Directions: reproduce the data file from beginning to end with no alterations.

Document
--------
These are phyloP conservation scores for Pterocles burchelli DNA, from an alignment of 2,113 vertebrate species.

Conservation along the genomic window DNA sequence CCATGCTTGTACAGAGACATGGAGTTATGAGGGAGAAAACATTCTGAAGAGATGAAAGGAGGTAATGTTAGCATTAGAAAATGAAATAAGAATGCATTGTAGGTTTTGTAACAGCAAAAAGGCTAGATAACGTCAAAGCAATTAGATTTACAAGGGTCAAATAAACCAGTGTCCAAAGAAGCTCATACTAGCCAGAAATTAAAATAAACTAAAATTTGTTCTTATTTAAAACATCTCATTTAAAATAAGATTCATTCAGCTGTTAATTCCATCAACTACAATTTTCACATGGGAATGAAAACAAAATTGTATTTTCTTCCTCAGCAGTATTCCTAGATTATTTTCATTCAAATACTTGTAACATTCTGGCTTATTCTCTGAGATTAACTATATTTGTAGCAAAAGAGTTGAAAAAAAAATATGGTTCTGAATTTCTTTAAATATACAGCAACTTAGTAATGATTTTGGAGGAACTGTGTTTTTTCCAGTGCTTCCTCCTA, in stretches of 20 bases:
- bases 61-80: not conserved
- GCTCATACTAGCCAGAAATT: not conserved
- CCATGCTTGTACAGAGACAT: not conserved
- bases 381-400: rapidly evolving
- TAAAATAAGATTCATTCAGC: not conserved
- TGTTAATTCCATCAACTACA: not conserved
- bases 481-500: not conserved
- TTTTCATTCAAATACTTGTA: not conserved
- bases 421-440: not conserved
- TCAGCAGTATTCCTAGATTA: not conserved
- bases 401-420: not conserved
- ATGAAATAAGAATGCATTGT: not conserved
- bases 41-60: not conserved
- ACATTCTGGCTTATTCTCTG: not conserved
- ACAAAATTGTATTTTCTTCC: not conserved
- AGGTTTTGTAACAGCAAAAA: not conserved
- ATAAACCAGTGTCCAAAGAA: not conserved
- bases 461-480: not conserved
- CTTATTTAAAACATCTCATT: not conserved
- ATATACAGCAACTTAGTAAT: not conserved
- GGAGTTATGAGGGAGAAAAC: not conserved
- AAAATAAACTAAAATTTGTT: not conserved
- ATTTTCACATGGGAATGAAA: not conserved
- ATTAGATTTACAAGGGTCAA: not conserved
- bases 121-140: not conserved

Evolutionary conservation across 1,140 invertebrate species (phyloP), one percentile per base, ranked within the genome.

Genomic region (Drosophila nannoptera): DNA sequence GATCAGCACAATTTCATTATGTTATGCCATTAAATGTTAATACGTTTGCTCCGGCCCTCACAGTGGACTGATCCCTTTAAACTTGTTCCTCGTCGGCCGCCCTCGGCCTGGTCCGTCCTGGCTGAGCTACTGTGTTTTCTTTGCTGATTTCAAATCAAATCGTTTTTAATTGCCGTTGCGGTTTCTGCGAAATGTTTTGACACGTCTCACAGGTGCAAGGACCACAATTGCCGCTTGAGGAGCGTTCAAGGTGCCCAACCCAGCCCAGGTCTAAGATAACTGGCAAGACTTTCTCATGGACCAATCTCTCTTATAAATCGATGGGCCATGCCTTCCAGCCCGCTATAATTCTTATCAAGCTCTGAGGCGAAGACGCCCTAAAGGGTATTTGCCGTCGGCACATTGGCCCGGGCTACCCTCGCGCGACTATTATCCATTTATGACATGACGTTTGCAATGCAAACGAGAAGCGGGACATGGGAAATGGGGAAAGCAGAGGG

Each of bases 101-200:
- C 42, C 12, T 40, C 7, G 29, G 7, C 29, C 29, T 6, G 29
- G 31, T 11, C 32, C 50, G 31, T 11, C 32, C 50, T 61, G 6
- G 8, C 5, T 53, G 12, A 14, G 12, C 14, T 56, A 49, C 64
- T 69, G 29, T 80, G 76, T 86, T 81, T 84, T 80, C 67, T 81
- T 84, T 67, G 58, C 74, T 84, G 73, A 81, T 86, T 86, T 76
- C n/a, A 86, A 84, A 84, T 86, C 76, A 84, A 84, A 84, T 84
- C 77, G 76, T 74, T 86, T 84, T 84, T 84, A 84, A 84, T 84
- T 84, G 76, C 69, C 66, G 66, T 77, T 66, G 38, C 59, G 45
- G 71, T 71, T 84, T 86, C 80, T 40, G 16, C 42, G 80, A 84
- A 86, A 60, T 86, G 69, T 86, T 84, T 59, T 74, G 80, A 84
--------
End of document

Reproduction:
These are phyloP conservation scores for Pterocles burchelli DNA, from an alignment of 2,113 vertebrate species.

Conservation along the genomic window DNA sequence CCATGCTTGTACAGAGACATGGAGTTATGAGGGAGAAAACATTCTGAAGAGATGAAAGGAGGTAATGTTAGCATTAGAAAATGAAATAAGAATGCATTGTAGGTTTTGTAACAGCAAAAAGGCTAGATAACGTCAAAGCAATTAGATTTACAAGGGTCAAATAAACCAGTGTCCAAAGAAGCTCATACTAGCCAGAAATTAAAATAAACTAAAATTTGTTCTTATTTAAAACATCTCATTTAAAATAAGATTCATTCAGCTGTTAATTCCATCAACTACAATTTTCACATGGGAATGAAAACAAAATTGTATTTTCTTCCTCAGCAGTATTCCTAGATTATTTTCATTCAAATACTTGTAACATTCTGGCTTATTCTCTGAGATTAACTATATTTGTAGCAAAAGAGTTGAAAAAAAAATATGGTTCTGAATTTCTTTAAATATACAGCAACTTAGTAATGATTTTGGAGGAACTGTGTTTTTTCCAGTGCTTCCTCCTA, in stretches of 20 bases:
- bases 61-80: not conserved
- GCTCATACTAGCCAGAAATT: not conserved
- CCATGCTTGTACAGAGACAT: not conserved
- bases 381-400: rapidly evolving
- TAAAATAAGATTCATTCAGC: not conserved
- TGTTAATTCCATCAACTACA: not conserved
- bases 481-500: not conserved
- TTTTCATTCAAATACTTGTA: not conserved
- bases 421-440: not conserved
- TCAGCAGTATTCCTAGATTA: not conserved
- bases 401-420: not conserved
- ATGAAATAAGAATGCATTGT: not conserved
- bases 41-60: not conserved
- ACATTCTGGCTTATTCTCTG: not conserved
- ACAAAATTGTATTTTCTTCC: not conserved
- AGGTTTTGTAACAGCAAAAA: not conserved
- ATAAACCAGTGTCCAAAGAA: not conserved
- bases 461-480: not conserved
- CTTATTTAAAACATCTCATT: not conserved
- ATATACAGCAACTTAGTAAT: not conserved
- GGAGTTATGAGGGAGAAAAC: not conserved
- AAAATAAACTAAAATTTGTT: not conserved
- ATTTTCACATGGGAATGAAA: not conserved
- ATTAGATTTACAAGGGTCAA: not conserved
- bases 121-140: not conserved

Evolutionary conservation across 1,140 invertebrate species (phyloP), one percentile per base, ranked within the genome.

Genomic region (Drosophila nannoptera): DNA sequence GATCAGCACAATTTCATTATGTTATGCCATTAAATGTTAATACGTTTGCTCCGGCCCTCACAGTGGACTGATCCCTTTAAACTTGTTCCTCGTCGGCCGCCCTCGGCCTGGTCCGTCCTGGCTGAGCTACTGTGTTTTCTTTGCTGATTTCAAATCAAATCGTTTTTAATTGCCGTTGCGGTTTCTGCGAAATGTTTTGACACGTCTCACAGGTGCAAGGACCACAATTGCCGCTTGAGGAGCGTTCAAGGTGCCCAACCCAGCCCAGGTCTAAGATAACTGGCAAGACTTTCTCATGGACCAATCTCTCTTATAAATCGATGGGCCATGCCTTCCAGCCCGCTATAATTCTTATCAAGCTCTGAGGCGAAGACGCCCTAAAGGGTATTTGCCGTCGGCACATTGGCCCGGGCTACCCTCGCGCGACTATTATCCATTTATGACATGACGTTTGCAATGCAAACGAGAAGCGGGACATGGGAAATGGGGAAAGCAGAGGG

Each of bases 101-200:
- C 42, C 12, T 40, C 7, G 29, G 7, C 29, C 29, T 6, G 29
- G 31, T 11, C 32, C 50, G 31, T 11, C 32, C 50, T 61, G 6
- G 8, C 5, T 53, G 12, A 14, G 12, C 14, T 56, A 49, C 64
- T 69, G 29, T 80, G 76, T 86, T 81, T 84, T 80, C 67, T 81
- T 84, T 67, G 58, C 74, T 84, G 73, A 81, T 86, T 86, T 76
- C n/a, A 86, A 84, A 84, T 86, C 76, A 84, A 84, A 84, T 84
- C 77, G 76, T 74, T 86, T 84, T 84, T 84, A 84, A 84, T 84
- T 84, G 76, C 69, C 66, G 66, T 77, T 66, G 38, C 59, G 45
- G 71, T 71, T 84, T 86, C 80, T 40, G 16, C 42, G 80, A 84
- A 86, A 60, T 86, G 69, T 86, T 84, T 59, T 74, G 80, A 84